• Deanna Clark-Esposito

Export Clearances and Recordkeeping: The Automated Export System (AES)

The Automated Export System (AES) is an electronic export information (EEI) gathering and processing system for the U.S. exporter network. AES is utilized and manipulated by all of the governmental agencies that regulate export transactions.

When to File AES

Once an exporter has finalized their transaction agreement and successfully obtained any relevant licenses, they must then submit their EEI for review in AES. This review is only necessary if there is a license requirement or the cargo is valued at $2,500 or more. The AES is filed either by the U.S. Principal Party in Interest (USPPI) or an authorized agent.

The Automated Export System Trader Interface Requirements (AESTIR) defines the data requirements that are reported to the AES. The AES serves as a checkpoint for export transactions by checking the validity of relevant licenses with the appropriate governmental agency. Any exporter using the AES must be consistent and maintain uniformity through all documentation needed for the application process. Differences in addresses, party names or any important information in documents submitted between agencies will be flagged and placed on hold by the AES system.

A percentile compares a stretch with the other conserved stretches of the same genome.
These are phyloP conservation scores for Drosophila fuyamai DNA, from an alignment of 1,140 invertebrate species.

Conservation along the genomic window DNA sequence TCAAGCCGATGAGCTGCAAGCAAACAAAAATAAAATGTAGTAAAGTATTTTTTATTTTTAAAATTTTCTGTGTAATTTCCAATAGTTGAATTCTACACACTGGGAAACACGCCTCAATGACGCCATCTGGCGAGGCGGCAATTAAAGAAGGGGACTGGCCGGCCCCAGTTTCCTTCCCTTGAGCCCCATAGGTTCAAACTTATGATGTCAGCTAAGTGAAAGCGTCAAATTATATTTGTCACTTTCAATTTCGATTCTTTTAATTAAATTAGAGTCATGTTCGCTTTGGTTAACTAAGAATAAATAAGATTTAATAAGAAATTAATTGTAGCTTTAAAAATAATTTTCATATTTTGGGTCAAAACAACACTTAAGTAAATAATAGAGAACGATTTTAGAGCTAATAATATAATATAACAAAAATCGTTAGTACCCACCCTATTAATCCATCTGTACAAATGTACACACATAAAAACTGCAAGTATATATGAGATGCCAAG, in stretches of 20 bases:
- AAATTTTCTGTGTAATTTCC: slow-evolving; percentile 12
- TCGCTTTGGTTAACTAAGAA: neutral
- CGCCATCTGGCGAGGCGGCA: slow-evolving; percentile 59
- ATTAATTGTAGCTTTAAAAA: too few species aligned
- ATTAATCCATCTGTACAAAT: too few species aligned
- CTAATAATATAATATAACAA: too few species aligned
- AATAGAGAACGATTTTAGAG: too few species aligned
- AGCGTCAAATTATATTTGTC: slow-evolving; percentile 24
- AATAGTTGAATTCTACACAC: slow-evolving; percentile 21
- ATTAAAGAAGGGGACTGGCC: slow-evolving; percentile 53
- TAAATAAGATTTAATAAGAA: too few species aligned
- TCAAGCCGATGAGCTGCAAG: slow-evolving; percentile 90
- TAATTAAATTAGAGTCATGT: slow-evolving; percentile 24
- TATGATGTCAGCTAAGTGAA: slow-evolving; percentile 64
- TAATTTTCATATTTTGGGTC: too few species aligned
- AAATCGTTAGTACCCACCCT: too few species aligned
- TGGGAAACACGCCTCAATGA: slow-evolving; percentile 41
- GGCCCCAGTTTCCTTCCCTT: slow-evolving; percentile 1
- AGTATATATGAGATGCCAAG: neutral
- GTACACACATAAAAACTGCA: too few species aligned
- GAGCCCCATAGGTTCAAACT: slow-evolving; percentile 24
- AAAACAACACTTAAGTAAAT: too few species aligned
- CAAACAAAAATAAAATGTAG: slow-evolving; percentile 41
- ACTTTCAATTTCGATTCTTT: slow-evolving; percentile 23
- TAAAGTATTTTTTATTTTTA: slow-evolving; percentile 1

Records should be kept for at least 5 years from the date of the last export, reexport, transshipment, diversion or termination of a transaction. BIS and the other agencies require a longer recordkeeping interval for certain transactions and will alert the exporter when necessary.

Have questions related to anything you've read above? Feel free to connect with us using the Contact form at the bottom of the Home page or send us an email at contact@clarkespositolaw.com. For educational videos on topics such as this, kindly watch our videos on YouTube to learn more.